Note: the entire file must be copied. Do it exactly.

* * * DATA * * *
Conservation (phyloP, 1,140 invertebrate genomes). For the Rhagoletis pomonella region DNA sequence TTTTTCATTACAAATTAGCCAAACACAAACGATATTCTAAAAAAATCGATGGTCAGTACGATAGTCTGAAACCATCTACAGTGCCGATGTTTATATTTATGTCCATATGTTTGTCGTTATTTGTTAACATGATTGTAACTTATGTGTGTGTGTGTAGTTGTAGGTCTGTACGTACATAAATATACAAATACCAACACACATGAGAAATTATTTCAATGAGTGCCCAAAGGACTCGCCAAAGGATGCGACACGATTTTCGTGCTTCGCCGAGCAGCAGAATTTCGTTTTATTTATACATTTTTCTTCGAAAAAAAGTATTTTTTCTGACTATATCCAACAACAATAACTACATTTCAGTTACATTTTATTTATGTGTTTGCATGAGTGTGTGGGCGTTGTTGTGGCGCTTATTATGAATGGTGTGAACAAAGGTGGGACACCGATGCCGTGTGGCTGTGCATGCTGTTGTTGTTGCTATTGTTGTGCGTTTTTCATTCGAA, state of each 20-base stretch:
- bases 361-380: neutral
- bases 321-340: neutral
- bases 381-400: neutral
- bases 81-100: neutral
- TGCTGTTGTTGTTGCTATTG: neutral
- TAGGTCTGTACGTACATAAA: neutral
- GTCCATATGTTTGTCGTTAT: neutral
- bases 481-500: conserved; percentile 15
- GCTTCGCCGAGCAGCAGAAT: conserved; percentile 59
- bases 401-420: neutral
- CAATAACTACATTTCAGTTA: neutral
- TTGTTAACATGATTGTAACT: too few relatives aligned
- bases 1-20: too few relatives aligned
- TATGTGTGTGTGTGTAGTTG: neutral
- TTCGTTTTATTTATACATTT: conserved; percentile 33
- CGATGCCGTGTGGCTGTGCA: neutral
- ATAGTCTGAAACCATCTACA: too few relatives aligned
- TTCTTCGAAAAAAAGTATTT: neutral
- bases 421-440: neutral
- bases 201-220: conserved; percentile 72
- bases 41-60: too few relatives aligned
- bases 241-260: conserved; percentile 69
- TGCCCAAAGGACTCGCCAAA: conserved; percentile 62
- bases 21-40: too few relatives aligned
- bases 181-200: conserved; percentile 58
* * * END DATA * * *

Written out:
Conservation (phyloP, 1,140 invertebrate genomes). For the Rhagoletis pomonella region DNA sequence TTTTTCATTACAAATTAGCCAAACACAAACGATATTCTAAAAAAATCGATGGTCAGTACGATAGTCTGAAACCATCTACAGTGCCGATGTTTATATTTATGTCCATATGTTTGTCGTTATTTGTTAACATGATTGTAACTTATGTGTGTGTGTGTAGTTGTAGGTCTGTACGTACATAAATATACAAATACCAACACACATGAGAAATTATTTCAATGAGTGCCCAAAGGACTCGCCAAAGGATGCGACACGATTTTCGTGCTTCGCCGAGCAGCAGAATTTCGTTTTATTTATACATTTTTCTTCGAAAAAAAGTATTTTTTCTGACTATATCCAACAACAATAACTACATTTCAGTTACATTTTATTTATGTGTTTGCATGAGTGTGTGGGCGTTGTTGTGGCGCTTATTATGAATGGTGTGAACAAAGGTGGGACACCGATGCCGTGTGGCTGTGCATGCTGTTGTTGTTGCTATTGTTGTGCGTTTTTCATTCGAA, state of each 20-base stretch:
- bases 361-380: neutral
- bases 321-340: neutral
- bases 381-400: neutral
- bases 81-100: neutral
- TGCTGTTGTTGTTGCTATTG: neutral
- TAGGTCTGTACGTACATAAA: neutral
- GTCCATATGTTTGTCGTTAT: neutral
- bases 481-500: conserved; percentile 15
- GCTTCGCCGAGCAGCAGAAT: conserved; percentile 59
- bases 401-420: neutral
- CAATAACTACATTTCAGTTA: neutral
- TTGTTAACATGATTGTAACT: too few relatives aligned
- bases 1-20: too few relatives aligned
- TATGTGTGTGTGTGTAGTTG: neutral
- TTCGTTTTATTTATACATTT: conserved; percentile 33
- CGATGCCGTGTGGCTGTGCA: neutral
- ATAGTCTGAAACCATCTACA: too few relatives aligned
- TTCTTCGAAAAAAAGTATTT: neutral
- bases 421-440: neutral
- bases 201-220: conserved; percentile 72
- bases 41-60: too few relatives aligned
- bases 241-260: conserved; percentile 69
- TGCCCAAAGGACTCGCCAAA: conserved; percentile 62
- bases 21-40: too few relatives aligned
- bases 181-200: conserved; percentile 58